Tibetan activists unfurl a banner reading 'Hu Jintao failed leader free Tibet now' from a foot over bridge during a protest at a road leading to the Taj Hotel - the venue for the fourth BRICS Summit attended by leaders of member nations Brazil, Russia, India, China and South Africa - in New Delhi on March 29, 2012. The lead-up to the summit gathering at a luxury hotel in the centre of the Indian capital saw demonstrations by hundreds of Tibetan exiles protesting against the presence of Chinese President Hu Jintao.

NEW DELHI — India has hosted the Dalai Lama and his Tibetan followers for 53 years, but new strains between the Tibetan refugees and their hosts became evident this week with the arrest of more than 250 activists ahead of Chinese President Hu Jintao's visit to New Delhi.

Indian police also placed the entire Tibetan community in Delhi on house arrest, closing down the refugee camp Majnu Ka Tilla following the self-immolation of a 27-year-old Tibetan exile.

The abrupt crackdown demonstrates just how precarious the Tibetans’ presence in India — now an estimated 150,000 people — has become after a long era of Indian shelter.

This was underscored Friday when Indian Prime Minister Manmohan Singh reportedly told Chinese President Hu Jintao that he “recognized Tibet as an inalienable part of Chinese territory and will not allow Tibetans to engage in anti-China activities.”

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Tibetans' refugee status makes life — and especially political activism — more tenuous in India than it is for refugees who have settled in Western countries. The freedom offered by citizenship in a Western country appeals to many Tibetans today, even as a strong cultural connection keeps most refugees in India.

"If everybody moved to Europe or America, then who will fight for our country?" Palden Dhondup, the secretary of the Office of Dalai Lama, asked as he signed various travel documents for refugees seeking to move away from India. Dhondup's office serves as a "defacto embassy" in Delhi.

"For the Tibetan refugee, the first aim it to migrate to USA. Every individual Tibetan thinks the US is so great," he said.

The desire to become a citizen abroad marks a change in the Tibetan community, according to Mary Beth Markey, president of the International Campaign for Tibet.

"In the first 30 years of the exile experience, I think most Tibetans hoped very much that they would go back to Tibet," she said. "They were not looking to claim any other status than Tibetan refugee."

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While most Tibetan refugees live in India, thousands have sought stability in the West, where they can apply for asylum. Citizenship allows Tibetans to access education and jobs, and to obtain a passport, which gives them the right to travel to Tibet.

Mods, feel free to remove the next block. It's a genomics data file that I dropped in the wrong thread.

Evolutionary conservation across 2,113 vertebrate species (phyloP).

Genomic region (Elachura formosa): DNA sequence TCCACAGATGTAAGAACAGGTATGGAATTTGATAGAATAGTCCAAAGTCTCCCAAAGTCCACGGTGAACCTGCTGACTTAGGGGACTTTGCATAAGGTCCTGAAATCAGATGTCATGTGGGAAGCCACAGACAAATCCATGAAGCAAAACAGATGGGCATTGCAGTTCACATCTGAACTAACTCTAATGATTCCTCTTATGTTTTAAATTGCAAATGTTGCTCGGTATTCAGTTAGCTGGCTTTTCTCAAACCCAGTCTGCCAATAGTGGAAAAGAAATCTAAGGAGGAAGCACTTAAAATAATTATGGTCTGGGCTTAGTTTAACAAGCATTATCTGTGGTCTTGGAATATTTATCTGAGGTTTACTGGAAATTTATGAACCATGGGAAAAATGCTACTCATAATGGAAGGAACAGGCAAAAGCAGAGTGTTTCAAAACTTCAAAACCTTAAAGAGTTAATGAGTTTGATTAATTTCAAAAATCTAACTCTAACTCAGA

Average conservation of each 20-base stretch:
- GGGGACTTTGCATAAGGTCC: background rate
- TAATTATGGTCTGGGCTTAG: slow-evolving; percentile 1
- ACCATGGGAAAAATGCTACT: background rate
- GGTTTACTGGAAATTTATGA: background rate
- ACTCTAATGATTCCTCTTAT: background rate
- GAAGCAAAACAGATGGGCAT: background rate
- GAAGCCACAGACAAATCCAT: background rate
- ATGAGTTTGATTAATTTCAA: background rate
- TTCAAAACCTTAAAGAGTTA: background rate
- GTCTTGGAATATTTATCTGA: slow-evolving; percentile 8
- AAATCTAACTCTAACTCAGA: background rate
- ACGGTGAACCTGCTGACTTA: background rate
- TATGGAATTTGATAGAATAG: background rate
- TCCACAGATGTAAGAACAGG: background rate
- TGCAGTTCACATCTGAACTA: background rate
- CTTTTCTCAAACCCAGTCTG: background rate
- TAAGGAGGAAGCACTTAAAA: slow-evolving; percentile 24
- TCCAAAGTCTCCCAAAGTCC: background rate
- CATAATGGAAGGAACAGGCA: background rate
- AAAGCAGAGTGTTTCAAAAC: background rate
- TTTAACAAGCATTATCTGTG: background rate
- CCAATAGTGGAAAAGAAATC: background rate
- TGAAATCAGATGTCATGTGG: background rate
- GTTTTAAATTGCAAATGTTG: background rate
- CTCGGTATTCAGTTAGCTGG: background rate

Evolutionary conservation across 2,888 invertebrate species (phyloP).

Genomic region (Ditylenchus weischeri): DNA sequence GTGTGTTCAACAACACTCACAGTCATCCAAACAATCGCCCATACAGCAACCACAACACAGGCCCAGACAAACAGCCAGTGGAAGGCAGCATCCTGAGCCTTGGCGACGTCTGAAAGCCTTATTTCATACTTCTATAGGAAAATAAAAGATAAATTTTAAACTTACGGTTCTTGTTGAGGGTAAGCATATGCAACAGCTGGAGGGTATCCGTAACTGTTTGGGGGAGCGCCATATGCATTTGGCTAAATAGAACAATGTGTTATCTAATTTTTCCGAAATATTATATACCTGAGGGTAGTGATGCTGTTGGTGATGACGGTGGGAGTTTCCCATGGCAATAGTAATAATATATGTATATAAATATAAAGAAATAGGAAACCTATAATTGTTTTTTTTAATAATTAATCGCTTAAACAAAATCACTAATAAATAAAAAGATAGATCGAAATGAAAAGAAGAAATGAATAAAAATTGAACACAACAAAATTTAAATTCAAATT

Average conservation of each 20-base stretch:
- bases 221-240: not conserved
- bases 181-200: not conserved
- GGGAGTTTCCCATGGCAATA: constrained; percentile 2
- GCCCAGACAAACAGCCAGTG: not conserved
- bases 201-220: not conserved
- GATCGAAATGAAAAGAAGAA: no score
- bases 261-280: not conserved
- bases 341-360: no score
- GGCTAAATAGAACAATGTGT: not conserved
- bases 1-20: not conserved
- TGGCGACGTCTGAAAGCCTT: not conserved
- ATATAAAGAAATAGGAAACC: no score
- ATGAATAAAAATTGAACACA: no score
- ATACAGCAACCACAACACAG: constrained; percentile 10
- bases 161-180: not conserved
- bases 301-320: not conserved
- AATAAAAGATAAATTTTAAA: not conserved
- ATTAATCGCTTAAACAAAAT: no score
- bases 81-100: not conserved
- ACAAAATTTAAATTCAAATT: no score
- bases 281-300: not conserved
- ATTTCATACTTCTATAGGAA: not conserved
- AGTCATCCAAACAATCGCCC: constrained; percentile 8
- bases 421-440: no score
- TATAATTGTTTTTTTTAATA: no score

They also can lobby their elected officials, as 140 Tibetans did on March 20 as a part of the International Campaign for Tibet's lobby days. Among other issues, the American Tibetans asked their representatives to support a bill that would provide 3,000 visas to Tibetan refugees in India and Nepal.

In India, though, Tibetans must renew their refugee certificate, or RC, every year, Dhondup explained. "I was born and brought up in India. … Still, I'm a refugee, I'm no Indian citizen."

A Tibetan who is politically active may have problems with renewing the certificate, said Shibayan Raha, an Indian supporter of the Tibetan cause. "Since I don't have the RC issues, I can go talk about Tibet."

Other Indian activists sometimes complain that Tibetans don't support local causes, Raha added, but "they don't understand that the refugee certificate issue is a real issue."

Still, Tibetans say they are extremely grateful to India for hosting the Dalai Lama, who lives in a village in the mountains north of Delhi, and tens of thousands of Tibetan refugees. Despite pressure from China, India has allowed the Tibetan administration to function essentially as a separate government within India's borders.

"India could very well say we cannot tolerate this," Tempa Tsering, the Dalai Lama's representative in Delhi, said.

As the birthplace of Buddhism, India is a natural home for Tibetans because of "the cultural, historical, ethical, religious relationship we share," Tsering added. Second only to survival, preservation of culture is a priority for Tibetans in exile, he said. "That culture is completely destroyed in Tibet."

While Tibetans express their gratitude to India, Raha isn't satisfied with his government's support of the refugees or the Tibetan cause. "Coming from a non-Tibetan perspective, I draw parallels between the Indian independence movement and the Tibetan struggle," he said, harking back to Gandhi's message of non-violence and self-reliance. But with Tibet, India's geopolitical concerns come before its ideals.

Tibetan activists in India can expect a harsher response from police than activists elsewhere, according to Tenzin Dorjee, who was born in India and moved to the US at 18. As the executive director of Students for a Free Tibet International, the 32-year-old is inspired by the endurance of young Tibetan refugees in India, who have taken up the cause in great numbers since China increased its repression in Tibet in 2008.

Despite the difficulties inside India, the essential difference between Tibetans living inside and outside Tibet is the freedom to protest, Dorjee said.

"Especially the young generation of Tibetans are really aware of this freedom, and the burden of this freedom weighs more on our shoulders," he said, just a week before a refugee set himself ablaze in Delhi and India detained Tibetans. "We have to use this freedom and use our life for those people who have died inside Tibet."

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